On the first day of the sold out ninth annual Rock on the Range music festival, 20 bands performed and all 20 of them contributed to it being the perfect place to let it all go as a wacko rock ‘n’ roll maniac.

One of the bands performing was Columbus’ own Beartooth, and they loved the home crowd.

Singer Caleb Shomo thanked the audience for their support and then there were long, low and distorted notes from a guitar, followed by a quick buildup and the song exploded. There were suddenly seven people crowd surfing at once, including someone wearing a horse head mask.

“This is a rock festival, this isn’t a sit-around-and-do-nothing festival,” Shomo said.

Breaking Benjamin played on the main stage at about 5 p.m. They and Papa Roach were the only bands at the 2015 festival to have also performed at the first festival in 2007. Singer Benjamin Burnley said that he was thankful the crowd kept it alive for nine years.

Along with songs of their own, Breaking Benjamin played “The Imperial March,” the beginning of Nirvana’s “Smells like Teen Spirit” and an instrumental version of the beginning of Pantera’s “Walk.”

The cooling wind circled the smell of cigarillos that a few concertgoers were puffing and the smell of overpriced food that concertgoers were tempted to pay for into the lower deck of the stadium seats.

You had to go down into the parking lot to hear Yelawolf, and if you tripped and fell down all the stairs of the stadium,  it would be worth seeing Yelawolf and his backing musicians.

They were four guys on stage in black leather jackets and black cowboy hats playing music that blurred the lines between hip-hop and metal.

I’d never heard a single Yelawolf song before this, but the heavily rhythmic music was a quick hook. His vocals seemed to be a bit drowned out, but that didn’t stop his grand runaway train. Taking into account Yelawolf’s country music influences, it was a harmony of nearly all recently popular Americana music styles.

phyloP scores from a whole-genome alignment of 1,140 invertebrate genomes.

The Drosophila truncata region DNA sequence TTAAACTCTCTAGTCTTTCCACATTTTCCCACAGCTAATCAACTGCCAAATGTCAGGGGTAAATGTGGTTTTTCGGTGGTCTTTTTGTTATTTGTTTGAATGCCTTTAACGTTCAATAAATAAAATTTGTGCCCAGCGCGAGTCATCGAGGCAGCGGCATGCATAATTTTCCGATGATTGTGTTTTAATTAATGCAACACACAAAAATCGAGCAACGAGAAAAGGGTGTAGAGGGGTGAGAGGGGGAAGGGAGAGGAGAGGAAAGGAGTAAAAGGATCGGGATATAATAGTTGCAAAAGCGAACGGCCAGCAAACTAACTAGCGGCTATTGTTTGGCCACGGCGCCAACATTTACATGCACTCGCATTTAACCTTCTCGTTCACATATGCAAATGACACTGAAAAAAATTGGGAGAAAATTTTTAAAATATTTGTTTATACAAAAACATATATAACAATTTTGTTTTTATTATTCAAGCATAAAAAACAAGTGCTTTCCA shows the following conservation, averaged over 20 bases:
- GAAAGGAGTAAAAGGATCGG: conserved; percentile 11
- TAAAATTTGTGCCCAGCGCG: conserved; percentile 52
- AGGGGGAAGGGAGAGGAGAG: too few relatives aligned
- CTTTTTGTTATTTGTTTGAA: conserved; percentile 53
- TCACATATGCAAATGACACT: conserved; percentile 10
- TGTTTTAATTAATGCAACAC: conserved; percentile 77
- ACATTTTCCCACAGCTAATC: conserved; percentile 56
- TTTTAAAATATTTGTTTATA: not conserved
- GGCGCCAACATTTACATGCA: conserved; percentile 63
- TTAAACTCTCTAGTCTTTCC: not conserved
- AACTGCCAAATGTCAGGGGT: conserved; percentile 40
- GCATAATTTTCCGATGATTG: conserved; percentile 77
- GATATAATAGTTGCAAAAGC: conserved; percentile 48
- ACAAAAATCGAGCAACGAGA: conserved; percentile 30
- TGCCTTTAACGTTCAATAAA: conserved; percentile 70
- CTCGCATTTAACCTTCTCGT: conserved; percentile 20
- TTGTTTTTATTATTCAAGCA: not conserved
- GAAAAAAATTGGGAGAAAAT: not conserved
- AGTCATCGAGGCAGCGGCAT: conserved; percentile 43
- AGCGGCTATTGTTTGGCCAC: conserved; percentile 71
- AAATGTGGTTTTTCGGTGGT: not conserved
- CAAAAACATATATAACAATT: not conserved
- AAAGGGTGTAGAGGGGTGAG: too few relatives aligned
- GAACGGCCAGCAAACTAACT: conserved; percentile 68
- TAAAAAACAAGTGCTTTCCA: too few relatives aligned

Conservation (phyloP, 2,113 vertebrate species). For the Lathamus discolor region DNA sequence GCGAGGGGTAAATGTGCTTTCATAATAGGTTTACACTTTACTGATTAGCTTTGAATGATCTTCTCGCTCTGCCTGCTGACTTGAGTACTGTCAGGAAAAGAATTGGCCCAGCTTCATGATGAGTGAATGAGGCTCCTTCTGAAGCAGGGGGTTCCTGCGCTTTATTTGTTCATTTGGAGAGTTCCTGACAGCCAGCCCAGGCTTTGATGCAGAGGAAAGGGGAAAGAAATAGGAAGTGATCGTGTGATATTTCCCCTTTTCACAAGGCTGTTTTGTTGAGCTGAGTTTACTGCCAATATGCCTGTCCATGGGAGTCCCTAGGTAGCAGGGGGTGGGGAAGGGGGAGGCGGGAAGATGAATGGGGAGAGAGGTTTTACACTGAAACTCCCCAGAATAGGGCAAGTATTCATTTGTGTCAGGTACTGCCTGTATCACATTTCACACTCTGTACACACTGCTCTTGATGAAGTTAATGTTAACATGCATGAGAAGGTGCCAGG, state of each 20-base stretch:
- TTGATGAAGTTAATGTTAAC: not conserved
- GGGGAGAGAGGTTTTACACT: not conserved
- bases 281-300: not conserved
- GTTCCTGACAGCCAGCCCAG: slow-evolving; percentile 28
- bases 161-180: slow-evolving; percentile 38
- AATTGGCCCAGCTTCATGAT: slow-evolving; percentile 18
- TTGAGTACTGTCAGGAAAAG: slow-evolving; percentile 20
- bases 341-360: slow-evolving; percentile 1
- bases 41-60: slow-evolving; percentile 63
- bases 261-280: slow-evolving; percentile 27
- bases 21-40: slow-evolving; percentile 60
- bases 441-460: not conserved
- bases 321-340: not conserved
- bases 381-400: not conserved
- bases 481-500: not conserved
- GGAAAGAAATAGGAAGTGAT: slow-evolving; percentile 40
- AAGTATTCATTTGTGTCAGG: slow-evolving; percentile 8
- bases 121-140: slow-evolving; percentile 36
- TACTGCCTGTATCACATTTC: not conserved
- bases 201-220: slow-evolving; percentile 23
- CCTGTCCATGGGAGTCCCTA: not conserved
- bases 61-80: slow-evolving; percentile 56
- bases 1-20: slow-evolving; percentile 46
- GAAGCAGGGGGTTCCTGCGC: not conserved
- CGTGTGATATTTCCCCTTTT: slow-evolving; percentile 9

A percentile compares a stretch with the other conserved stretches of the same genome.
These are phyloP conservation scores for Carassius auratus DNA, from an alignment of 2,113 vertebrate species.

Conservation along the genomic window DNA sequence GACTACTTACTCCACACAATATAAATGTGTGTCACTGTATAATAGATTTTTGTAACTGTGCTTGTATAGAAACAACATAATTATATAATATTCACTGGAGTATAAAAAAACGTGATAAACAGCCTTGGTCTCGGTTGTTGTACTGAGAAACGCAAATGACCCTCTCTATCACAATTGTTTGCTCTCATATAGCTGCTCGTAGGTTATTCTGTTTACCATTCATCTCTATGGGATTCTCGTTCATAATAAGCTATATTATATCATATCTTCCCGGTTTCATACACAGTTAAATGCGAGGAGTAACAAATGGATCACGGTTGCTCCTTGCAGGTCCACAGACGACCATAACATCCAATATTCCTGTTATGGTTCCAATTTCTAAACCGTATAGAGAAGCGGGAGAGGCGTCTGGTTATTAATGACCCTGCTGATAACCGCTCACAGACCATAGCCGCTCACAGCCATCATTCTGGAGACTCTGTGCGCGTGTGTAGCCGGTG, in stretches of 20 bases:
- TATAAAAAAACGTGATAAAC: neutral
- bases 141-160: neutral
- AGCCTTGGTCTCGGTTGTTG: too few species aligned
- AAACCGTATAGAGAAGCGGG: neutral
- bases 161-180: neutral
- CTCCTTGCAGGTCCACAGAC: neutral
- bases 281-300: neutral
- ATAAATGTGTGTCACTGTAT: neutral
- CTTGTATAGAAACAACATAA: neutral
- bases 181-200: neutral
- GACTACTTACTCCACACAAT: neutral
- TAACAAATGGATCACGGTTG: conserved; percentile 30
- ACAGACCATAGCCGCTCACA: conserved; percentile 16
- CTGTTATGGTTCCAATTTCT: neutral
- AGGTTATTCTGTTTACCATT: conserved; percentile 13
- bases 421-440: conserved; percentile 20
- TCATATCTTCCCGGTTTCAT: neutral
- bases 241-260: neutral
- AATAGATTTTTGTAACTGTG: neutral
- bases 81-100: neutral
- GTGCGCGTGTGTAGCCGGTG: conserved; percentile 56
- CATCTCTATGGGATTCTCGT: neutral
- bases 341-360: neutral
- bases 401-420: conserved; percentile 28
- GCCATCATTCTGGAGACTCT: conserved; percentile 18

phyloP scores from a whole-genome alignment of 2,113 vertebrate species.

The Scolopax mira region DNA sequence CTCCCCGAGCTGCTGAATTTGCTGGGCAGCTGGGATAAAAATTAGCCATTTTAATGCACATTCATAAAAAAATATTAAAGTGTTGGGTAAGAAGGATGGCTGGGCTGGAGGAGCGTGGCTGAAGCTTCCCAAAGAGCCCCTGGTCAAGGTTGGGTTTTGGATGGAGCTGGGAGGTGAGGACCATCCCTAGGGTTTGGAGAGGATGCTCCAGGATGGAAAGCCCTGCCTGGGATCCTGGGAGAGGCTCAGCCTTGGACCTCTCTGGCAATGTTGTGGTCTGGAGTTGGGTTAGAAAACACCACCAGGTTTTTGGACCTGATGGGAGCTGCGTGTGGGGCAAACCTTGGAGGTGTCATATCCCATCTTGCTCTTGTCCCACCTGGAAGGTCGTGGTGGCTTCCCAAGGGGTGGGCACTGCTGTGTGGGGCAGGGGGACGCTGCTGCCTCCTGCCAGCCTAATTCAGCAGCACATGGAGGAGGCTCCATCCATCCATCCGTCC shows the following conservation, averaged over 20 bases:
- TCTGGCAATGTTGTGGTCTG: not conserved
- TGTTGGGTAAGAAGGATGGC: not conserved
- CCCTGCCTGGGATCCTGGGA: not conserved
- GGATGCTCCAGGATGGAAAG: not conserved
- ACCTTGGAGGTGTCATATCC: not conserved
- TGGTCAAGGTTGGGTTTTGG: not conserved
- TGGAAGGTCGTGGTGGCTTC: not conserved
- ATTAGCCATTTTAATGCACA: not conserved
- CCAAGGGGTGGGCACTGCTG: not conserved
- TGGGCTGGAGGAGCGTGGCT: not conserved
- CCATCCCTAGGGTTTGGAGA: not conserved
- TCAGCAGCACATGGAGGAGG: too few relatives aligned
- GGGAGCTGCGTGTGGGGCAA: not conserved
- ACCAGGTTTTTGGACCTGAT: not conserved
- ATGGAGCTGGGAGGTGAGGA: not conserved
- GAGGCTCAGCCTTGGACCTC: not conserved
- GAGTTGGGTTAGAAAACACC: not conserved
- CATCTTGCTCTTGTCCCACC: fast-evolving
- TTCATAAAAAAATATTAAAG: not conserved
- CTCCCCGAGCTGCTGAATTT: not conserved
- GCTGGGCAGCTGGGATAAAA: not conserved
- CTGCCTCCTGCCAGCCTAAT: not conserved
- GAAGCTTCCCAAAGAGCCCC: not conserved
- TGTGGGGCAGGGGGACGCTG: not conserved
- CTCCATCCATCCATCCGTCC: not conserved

Some of the performers made sure their style was a bit simpler.

Hatebreed singer Jamey Jasta called out to the crowd, “we’re gonna make Rock on the Range history!”

He then incited the audience to form a circle pit in the audience where people were running around and shoving into one another.

The circle pit had a diameter of about 70 feet. Most circle pits at metal shows are much smaller and a person can get thrown from one side to the other in a flash, but this was different.

It was the running of the bulls, but the bulls and people were one and the same and crashing around in a giant circle.

I took the liberty of joining, and it was like a forceful manifestation of hanging out with your most enabling friends — if you weren’t pushing, you were being pushed hard.

A pit like this is all pushing and shoving but with the presumed intention of no punching and no kicking — a couple weeks after final exams is still a good time to let out anger and energy from a semester of late night caffeine — but nobody wanted to get into a fight with random strangers at a concert.

Jasta did have some fine closing comments to the audience.

“Guys, respect the ladies, none of this — that’s my job later on the bus.”

Of course, the real lady killer at Rock on the Range was the guitarist Slash, and he played together with his backing band Myles Kennedy and the Conspirators.

Some of the songs they played were from the band that brought Slash to fame, Guns N’ Roses, and Myles Kennedy sung well enough to largely fill the shoes of Guns N’ Roses singer Axl Rose.

Don’t kill the messenger.

It was an incredible live act. Slash picked up a double-necked guitar for the song “Anastasia,” and the projected images on either side of the stage showed his fingers as he played the guitar solos.

The virtuosity was mesmerizing to watch, and no easier to figure out when it was 40 feet tall.

When they played the Guns N’ Roses song “Sweet Child O’ Mine,” the entire crowd sung along to every single word and “ooh” or “ah.”